4 Professional Tasks All Self-Employed People Should Make Time For

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Whether you’re a seasoned entrepreneur or taking your first steps into self-employment, developing habits that increase your productivity is supremely important. The most successful self-employed people got to where they are because they found what works for them, developed it, and stuck to it.

Though there are many tips and tricks of the trade, there are some tried-and-true tasks that every self-employed person should practice. Here are four professional tasks all self-employed people should make time for:

1. Create a Routine

The importance of creating a routine cannot be overstated. The most successful self-employed people create and stick to a routine that helps them most effectively run their business.

If you’re a creator, such as a writer or an artist, set aside a set time when your creative juices are flowing at their best. If you’re running a physical business, dedicate a time to take care of what needs to be done. Create a schedule for yourself and try to stay true to it as much as you can. A routine should be malleable — if you find a better way to spend a day or hour, change it. If you streamline your work days, you’ll stay focused, organized, and efficient.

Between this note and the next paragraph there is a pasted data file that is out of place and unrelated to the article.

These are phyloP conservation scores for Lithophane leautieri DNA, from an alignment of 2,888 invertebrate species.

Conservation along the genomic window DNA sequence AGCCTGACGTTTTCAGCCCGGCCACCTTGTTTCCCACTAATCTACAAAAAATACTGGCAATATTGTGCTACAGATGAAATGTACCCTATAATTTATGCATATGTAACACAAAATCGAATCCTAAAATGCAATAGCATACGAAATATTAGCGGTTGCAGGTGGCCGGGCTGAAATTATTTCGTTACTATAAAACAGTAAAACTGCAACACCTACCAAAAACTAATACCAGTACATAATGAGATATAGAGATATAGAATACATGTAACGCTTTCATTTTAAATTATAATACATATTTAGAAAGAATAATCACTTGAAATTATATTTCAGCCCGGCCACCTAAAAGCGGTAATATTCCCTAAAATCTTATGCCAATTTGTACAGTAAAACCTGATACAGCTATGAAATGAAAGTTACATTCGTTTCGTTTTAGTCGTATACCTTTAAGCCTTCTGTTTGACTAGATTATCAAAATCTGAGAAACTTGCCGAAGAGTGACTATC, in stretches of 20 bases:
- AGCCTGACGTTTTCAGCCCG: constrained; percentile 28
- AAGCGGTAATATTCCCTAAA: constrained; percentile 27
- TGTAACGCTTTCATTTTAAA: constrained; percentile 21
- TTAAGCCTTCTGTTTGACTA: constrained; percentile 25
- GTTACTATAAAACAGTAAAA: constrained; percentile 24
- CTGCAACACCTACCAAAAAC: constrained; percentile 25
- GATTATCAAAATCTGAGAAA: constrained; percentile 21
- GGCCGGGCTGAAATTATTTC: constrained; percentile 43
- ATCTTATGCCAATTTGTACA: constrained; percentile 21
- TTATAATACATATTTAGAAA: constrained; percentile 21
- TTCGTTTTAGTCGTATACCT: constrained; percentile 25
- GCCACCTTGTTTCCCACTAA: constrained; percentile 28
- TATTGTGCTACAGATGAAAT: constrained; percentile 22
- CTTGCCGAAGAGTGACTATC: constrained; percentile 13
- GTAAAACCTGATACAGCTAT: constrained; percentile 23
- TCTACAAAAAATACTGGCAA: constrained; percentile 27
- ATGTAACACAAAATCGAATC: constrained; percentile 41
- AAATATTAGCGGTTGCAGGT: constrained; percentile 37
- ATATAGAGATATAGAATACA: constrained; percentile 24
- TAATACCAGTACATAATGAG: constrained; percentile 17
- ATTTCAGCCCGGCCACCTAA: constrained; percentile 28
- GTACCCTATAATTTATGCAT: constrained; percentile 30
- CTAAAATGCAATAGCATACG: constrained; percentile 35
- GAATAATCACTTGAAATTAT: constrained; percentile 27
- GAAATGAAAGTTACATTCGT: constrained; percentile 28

2. Network Constantly

The word you hear repeated over and over again in the self-employment world is “networking.” Though it can seem esoteric or unreachable at times, it’s an important tool for everyone.

Reaching out to others, meeting professionals, and creating a solid network of people increases the strength of your business like nothing else. Take as much time as you can to develop relationships with other professionals in as many ways as you can. There is strength in numbers. Your work is as strong as the professional network you create.

3. Sending Thank-You Notes


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There’s no better way to say “thank you for your business” than writing a thank-you note. Though it may seem like a small gesture, it improves your relationship with clients substantially.

Let them know you appreciate the opportunity to work with them. If they feel you appreciate them, they’ll appreciate you in return. In addition to appearing thoughtful, it may lead to ongoing work or a solid node in your business network.

4. Breaks

When you’re self-employed, you know you get as much business as the amount of effort you put into it. This can-do, work-hard style is how you got here, but it’s easy to allow yourself to always be on the clock. If you’re constantly running at full speed, you can experience burnout and decreased efficiency.

Give yourself a break. Get up from your desk and do something else for an hour. If you can, dedicate one day each week where you don’t do anything related to work. When you get back into your work week, you may find yourself rejuvenated and ready to get back down to business.

When you’re self-employed, you’re your own boss. This business is all about self-discipline. If you perform these tasks and the ones that got you to this point, you’ll stay at the top of your game.

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Samantha Acuna is a writer based in San Francisco, CA. Her work has been featured in The Huffington Post, Entrepreneur.com, and Yahoo Small Business.